Are we in a recession? An expert says yes, but there’s a sliver of good news about falling prices
CHICAGO (CBS) — Recession – it’s a word we hear a lot lately.
We heard it even more than usual on Thursday upon the release of a key economic indicator. The U.S. gross domestic product output fell for the second consecutive quarter.
The GDP a measure of total spending on goods and services across the economy, fell at an annual rate of 0.9 percent, the Commerce Department said Thursday.
The contraction follows a 1.6 percent decline in economic activity in the first three months of the year – which indeed means the U.S. could currently be in a recession, which is broadly defined as two straight quarters of negative growth.
H. Robert Heller, who served on the board of governors of the Federal Reserve and also served as president and chief executive officer as Visa U.S.A., dispensed with “could be” as he spoke to CBS 2’s Brad Edwards Thursday.
“I think we are in a recession,” Heller said. “We have two quarters of negative growth, and most economists have defined a recession as to negative quarters – so we got it.”
The hottest inflation in 40 years is crimping household budgets, with some consumers struggling to cover basics such as gasoline, food and rent, which have sharply risen in price from a year ago.
At the same time, the Federal Reserve on Wednesday raised interest rates for the fourth time this year in an effort to dampen inflation. But that is also making it more expensive for consumers and businesses to borrow for big purchases like homes and cars.
“[T]he reported weakening in domestic demand confirms the economy is rapidly downshifting amid stubbornly high inflation and aggressive Fed tightening,” wrote Lydia Boussour, lead U.S. economist at Oxford Economics, in a research note.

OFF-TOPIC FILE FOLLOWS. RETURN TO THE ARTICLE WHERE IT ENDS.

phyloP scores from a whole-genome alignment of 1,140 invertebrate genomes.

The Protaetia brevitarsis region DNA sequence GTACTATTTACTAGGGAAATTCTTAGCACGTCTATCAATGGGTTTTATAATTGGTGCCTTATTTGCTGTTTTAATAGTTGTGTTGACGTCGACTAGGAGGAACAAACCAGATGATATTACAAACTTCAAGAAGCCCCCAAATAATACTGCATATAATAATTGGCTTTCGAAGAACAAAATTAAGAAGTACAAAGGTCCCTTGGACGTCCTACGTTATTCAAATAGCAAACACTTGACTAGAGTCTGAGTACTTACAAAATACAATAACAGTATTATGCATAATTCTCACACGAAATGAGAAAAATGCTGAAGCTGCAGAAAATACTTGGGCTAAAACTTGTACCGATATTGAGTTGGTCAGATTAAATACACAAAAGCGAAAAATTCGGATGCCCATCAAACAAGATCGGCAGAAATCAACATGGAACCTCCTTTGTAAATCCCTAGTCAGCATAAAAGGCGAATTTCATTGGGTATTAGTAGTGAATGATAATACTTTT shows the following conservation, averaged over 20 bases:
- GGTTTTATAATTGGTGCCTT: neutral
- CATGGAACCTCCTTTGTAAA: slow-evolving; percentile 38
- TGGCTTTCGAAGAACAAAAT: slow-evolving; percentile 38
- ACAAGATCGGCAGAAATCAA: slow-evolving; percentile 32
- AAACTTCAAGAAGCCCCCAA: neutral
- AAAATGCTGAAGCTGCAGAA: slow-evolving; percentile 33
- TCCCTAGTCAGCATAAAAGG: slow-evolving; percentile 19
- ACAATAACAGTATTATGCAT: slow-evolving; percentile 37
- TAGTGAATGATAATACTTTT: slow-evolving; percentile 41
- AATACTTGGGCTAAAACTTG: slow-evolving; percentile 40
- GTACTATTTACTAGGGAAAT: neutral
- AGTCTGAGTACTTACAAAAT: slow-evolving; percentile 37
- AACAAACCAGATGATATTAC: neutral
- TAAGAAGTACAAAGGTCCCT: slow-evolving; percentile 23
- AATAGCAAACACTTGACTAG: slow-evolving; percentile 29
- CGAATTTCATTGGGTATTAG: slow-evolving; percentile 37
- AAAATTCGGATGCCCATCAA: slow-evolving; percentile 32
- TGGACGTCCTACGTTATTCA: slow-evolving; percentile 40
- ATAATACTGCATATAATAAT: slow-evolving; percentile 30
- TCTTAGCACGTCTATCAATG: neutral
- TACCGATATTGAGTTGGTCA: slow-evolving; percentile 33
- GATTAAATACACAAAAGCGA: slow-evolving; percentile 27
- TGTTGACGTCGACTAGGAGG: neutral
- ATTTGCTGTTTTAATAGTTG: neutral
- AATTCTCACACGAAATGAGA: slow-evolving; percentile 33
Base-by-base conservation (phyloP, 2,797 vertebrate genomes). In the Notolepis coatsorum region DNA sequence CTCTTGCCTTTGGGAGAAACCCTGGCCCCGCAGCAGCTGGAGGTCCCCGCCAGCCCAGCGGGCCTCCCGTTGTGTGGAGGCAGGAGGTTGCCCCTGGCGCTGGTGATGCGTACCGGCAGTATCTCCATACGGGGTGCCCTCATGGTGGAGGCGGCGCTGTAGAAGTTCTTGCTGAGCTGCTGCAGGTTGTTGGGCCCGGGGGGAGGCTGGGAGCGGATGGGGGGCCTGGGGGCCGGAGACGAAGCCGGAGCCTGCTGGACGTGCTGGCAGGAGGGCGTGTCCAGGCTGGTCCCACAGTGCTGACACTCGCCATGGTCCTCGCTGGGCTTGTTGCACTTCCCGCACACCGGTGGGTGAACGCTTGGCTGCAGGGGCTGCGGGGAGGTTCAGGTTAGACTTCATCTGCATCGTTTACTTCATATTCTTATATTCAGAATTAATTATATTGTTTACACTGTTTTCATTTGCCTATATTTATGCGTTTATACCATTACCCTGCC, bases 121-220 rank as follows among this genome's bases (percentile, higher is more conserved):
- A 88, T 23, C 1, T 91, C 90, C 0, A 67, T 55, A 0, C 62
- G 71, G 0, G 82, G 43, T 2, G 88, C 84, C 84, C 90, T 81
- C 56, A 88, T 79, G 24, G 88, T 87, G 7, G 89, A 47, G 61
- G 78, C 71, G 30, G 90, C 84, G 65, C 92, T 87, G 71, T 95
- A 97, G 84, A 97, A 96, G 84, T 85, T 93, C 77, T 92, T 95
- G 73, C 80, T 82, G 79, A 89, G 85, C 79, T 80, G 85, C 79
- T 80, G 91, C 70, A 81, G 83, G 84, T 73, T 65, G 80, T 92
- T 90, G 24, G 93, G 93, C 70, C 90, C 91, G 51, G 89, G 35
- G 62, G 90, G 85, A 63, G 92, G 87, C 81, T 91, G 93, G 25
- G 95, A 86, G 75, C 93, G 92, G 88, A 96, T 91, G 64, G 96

In the second quarter, GDP was impacted by decreases in investment in private inventory, residential fixed investment and government spending. Americans held off on purchases, reducing spending at retailers as well as car dealers, the Commerce Department said.
Boussour added, “While we continue to see a pathway to a softish landing, it’s admittedly narrowing.”
At midday Thursday, the Dow was trading at 32,504. Last year on this day, it was trading at 34,930 – a 7 percent drop in the last 12 months.
Last year’s white hot housing market has also cooled.
Heller said while indicators such as layoffs and foreclosures have not been seen at this time, there is still evidence of a recession – including with regard to the housing market.
“You can feel the pain. You can see, for instance – if I look out the window, the houses around us are selling at a much slower pace than before. People used to have two, three offers on nice houses, and now, they are lucky to get one within a week, two weeks, three weeks. It’s not a terrible economy,” he said. “We’re still a t a good level… employment is very, very good still. Businesses are looking for more people than there are people who can be hired, so we are at a pretty good high level. We’re definitely slowing down. A recession just means negative growth of a high level.”